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The guardian and the war (the chronicles of the protector book 3) - Bodies of second world war sailors in Java sea dumped in.



Its readers generally pretend to be outsiders battling an inherently right-wing system, even though many of them are high up in business, the media, or government. It has given its name to the "Guardianista syndrome": wanting to be seen battling the establishment, whilst actually being a member or a beneficiary.

Editorial offices are in London, where staff reside permanently. This has led to most Guardian writers not realising that there is a difference between "London" and "the rest of the United Kingdom".

Originally called The By 'eck it's grim up t'North 'ere in Manchester Guardian, it began life as weekly newspaper in 1821 as The Manchester Hacienda by exiled Spanish Liberals exiled after the Napoleonic Wars. This began the Guardian tradition of taking more interest in people who lived abroad than those who lived at home. It was published every Monday and gained a reputation for supporting outrageously dangerous ideas like votes for the poor and education for women. The newspaper's reputation for 'liberal pontificating' saw that its offices were a regular fire target for the Olde Englande Defence League.

Its readers generally pretend to be outsiders battling an inherently right-wing system, even though many of them are high up in business, the media, or government. It has given its name to the "Guardianista syndrome": wanting to be seen battling the establishment, whilst actually being a member or a beneficiary.

Editorial offices are in London, where staff reside permanently. This has led to most Guardian writers not realising that there is a difference between "London" and "the rest of the United Kingdom".

Originally called The By 'eck it's grim up t'North 'ere in Manchester Guardian, it began life as weekly newspaper in 1821 as The Manchester Hacienda by exiled Spanish Liberals exiled after the Napoleonic Wars. This began the Guardian tradition of taking more interest in people who lived abroad than those who lived at home. It was published every Monday and gained a reputation for supporting outrageously dangerous ideas like votes for the poor and education for women. The newspaper's reputation for 'liberal pontificating' saw that its offices were a regular fire target for the Olde Englande Defence League.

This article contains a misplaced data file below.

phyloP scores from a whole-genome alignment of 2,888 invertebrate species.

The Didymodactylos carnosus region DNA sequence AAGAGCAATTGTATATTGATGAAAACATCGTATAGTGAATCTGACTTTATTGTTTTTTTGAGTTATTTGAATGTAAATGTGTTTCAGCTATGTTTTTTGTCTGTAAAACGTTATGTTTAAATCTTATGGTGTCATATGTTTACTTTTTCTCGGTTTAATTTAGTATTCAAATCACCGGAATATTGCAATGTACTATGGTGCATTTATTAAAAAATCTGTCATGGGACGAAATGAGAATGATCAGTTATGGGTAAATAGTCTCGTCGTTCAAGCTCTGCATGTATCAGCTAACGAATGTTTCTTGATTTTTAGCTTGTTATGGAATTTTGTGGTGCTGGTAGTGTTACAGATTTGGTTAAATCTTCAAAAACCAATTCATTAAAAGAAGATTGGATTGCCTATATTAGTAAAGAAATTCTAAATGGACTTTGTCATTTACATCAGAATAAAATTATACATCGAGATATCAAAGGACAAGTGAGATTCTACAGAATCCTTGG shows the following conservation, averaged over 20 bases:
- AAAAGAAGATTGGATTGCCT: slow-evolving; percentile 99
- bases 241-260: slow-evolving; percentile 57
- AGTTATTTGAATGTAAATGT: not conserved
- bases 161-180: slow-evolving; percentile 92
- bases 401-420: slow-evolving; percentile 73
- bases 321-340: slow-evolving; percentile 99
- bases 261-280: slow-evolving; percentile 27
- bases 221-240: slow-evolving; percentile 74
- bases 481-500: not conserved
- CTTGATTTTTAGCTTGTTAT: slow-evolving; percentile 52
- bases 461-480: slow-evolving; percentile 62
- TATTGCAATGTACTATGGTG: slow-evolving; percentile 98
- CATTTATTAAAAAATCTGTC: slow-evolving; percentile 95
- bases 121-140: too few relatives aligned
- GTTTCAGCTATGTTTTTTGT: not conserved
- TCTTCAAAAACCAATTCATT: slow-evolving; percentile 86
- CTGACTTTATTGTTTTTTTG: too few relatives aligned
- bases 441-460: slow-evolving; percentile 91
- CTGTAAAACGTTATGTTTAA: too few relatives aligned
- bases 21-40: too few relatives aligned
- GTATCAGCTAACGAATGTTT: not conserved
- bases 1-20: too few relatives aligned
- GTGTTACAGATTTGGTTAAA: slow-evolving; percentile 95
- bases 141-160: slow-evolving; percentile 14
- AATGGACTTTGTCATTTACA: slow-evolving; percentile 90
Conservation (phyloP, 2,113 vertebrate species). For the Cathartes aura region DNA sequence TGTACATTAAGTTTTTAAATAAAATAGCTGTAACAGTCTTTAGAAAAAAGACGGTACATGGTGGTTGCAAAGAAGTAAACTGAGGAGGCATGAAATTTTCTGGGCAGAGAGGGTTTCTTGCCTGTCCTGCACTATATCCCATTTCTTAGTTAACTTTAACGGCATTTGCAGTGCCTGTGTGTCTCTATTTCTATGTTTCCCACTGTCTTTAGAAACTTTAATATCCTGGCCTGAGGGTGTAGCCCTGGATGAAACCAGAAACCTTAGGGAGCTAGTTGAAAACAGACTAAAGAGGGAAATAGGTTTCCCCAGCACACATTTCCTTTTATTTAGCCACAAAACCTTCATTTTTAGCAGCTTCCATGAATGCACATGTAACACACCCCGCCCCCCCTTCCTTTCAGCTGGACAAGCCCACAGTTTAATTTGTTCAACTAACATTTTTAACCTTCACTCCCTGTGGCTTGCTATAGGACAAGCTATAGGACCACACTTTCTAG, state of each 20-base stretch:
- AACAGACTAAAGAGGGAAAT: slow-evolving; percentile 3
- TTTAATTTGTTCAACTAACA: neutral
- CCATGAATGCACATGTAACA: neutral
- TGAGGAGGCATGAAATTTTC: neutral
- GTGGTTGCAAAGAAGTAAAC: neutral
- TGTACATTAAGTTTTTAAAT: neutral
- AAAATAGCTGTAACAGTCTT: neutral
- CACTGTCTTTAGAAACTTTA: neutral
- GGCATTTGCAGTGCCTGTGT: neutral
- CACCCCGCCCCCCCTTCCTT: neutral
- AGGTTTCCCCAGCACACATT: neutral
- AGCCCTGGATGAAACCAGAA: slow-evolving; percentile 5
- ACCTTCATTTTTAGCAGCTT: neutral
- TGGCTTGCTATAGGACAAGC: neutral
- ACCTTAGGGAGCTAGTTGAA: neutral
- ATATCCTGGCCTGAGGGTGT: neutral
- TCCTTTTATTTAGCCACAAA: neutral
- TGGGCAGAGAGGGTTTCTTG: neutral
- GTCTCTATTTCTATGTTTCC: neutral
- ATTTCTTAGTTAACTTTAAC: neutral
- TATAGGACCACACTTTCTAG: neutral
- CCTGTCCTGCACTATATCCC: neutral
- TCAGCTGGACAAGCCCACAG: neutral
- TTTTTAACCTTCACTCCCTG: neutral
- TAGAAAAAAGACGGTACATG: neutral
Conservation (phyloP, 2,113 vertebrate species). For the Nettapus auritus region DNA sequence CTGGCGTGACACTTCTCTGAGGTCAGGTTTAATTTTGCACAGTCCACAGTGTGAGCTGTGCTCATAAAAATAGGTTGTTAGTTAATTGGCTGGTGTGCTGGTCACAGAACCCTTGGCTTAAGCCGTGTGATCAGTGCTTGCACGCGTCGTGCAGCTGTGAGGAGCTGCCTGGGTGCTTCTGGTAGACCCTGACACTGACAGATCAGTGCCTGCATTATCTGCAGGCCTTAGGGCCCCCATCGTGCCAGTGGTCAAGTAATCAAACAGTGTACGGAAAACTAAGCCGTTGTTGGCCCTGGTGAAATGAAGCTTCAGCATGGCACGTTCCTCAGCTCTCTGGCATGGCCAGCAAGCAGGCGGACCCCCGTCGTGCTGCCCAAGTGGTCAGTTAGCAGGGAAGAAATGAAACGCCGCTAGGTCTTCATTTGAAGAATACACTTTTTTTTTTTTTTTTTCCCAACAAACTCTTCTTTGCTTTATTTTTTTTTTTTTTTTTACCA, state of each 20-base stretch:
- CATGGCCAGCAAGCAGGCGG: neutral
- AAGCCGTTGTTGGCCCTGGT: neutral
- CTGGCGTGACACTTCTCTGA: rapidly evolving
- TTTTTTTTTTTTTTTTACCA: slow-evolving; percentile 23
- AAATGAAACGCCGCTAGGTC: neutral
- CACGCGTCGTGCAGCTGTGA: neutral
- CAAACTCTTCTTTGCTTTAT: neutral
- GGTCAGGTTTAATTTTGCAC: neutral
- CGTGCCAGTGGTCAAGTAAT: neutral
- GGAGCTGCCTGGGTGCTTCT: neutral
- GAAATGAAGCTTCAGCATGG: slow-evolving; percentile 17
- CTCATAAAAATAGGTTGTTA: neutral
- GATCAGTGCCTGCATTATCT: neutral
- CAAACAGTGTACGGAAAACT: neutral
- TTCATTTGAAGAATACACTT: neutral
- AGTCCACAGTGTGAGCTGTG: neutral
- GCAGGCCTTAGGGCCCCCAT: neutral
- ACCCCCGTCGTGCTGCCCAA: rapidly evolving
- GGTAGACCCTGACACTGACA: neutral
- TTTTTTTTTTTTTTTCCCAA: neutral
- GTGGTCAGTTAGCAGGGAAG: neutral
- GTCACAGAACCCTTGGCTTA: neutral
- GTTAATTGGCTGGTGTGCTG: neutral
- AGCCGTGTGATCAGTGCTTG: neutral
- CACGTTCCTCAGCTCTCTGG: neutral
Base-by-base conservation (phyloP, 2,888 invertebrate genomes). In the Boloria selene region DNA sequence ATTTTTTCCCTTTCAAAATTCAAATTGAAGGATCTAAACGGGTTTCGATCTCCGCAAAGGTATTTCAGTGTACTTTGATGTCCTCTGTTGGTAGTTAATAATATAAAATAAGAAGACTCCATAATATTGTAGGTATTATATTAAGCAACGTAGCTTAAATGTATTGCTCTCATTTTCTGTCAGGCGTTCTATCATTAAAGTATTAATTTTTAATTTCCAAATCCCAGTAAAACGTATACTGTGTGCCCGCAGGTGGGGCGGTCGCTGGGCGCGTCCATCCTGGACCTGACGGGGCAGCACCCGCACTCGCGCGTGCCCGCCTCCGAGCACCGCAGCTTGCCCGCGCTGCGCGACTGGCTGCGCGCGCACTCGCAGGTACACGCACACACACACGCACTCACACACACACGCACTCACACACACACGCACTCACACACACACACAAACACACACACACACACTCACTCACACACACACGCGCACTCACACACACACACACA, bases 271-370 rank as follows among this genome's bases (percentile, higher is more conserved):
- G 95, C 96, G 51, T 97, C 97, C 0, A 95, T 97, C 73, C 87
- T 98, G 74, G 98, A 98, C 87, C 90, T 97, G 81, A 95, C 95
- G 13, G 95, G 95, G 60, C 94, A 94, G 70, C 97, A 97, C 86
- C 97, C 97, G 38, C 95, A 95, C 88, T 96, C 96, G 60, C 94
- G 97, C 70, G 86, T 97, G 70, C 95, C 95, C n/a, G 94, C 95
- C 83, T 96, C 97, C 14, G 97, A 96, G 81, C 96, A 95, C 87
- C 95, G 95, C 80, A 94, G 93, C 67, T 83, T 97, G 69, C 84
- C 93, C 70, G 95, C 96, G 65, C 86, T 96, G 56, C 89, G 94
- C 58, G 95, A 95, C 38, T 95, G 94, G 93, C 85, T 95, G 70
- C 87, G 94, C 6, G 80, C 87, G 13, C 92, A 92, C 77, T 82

The chief of the general staff, Gen Sir Nicholas Carter, has described Russia as the biggest state-based threat to the UK since the cold war and warned that hostilities could begin a lot sooner than the UK expects.

Carter’s speech on Monday evening at the Royal United Services Institute was the most pointed and expansive portrayal yet of Russia as a hostile state intent on undermining the US-led Nato alliance.

In one of the most hawkish speeches from a senior UK military chief in recent years, Carter said conflict with Russia could begin in an unpredictable way.

Its readers generally pretend to be outsiders battling an inherently right-wing system, even though many of them are high up in business, the media, or government. It has given its name to the "Guardianista syndrome": wanting to be seen battling the establishment, whilst actually being a member or a beneficiary.

Editorial offices are in London, where staff reside permanently. This has led to most Guardian writers not realising that there is a difference between "London" and "the rest of the United Kingdom".

Originally called The By 'eck it's grim up t'North 'ere in Manchester Guardian, it began life as weekly newspaper in 1821 as The Manchester Hacienda by exiled Spanish Liberals exiled after the Napoleonic Wars. This began the Guardian tradition of taking more interest in people who lived abroad than those who lived at home. It was published every Monday and gained a reputation for supporting outrageously dangerous ideas like votes for the poor and education for women. The newspaper's reputation for 'liberal pontificating' saw that its offices were a regular fire target for the Olde Englande Defence League.

The chief of the general staff, Gen Sir Nicholas Carter, has described Russia as the biggest state-based threat to the UK since the cold war and warned that hostilities could begin a lot sooner than the UK expects.

Carter’s speech on Monday evening at the Royal United Services Institute was the most pointed and expansive portrayal yet of Russia as a hostile state intent on undermining the US-led Nato alliance.

In one of the most hawkish speeches from a senior UK military chief in recent years, Carter said conflict with Russia could begin in an unpredictable way.

Despite his campaign promises to end the US's involvement in Iraq, Afghanistan and Syria, it appears Trump is on board with the Pentagon's business model of permanent war.

Smoke rises from an airstrike in the background as residents walk towards the site of another strike that killed several people, in Sana'a, Yemen, September 5, 2015. (Photo: Tyler Hicks / The New York Times)

Yemen is no stranger to conflict. Under the Obama administration , the country has been subject to years of lethal drone strikes, which Washington, for the most part, claims were targeted at al-Qaeda in the Arabian Peninsula (AQAP). Washington regards AQAP as the most deadly branch of al-Qaeda. However, in practice, these drone strikes have resulted in thousands of civilian deaths. To put this further into perspective, Washington's drone strikes this year have killed more civilians than AQAP has .


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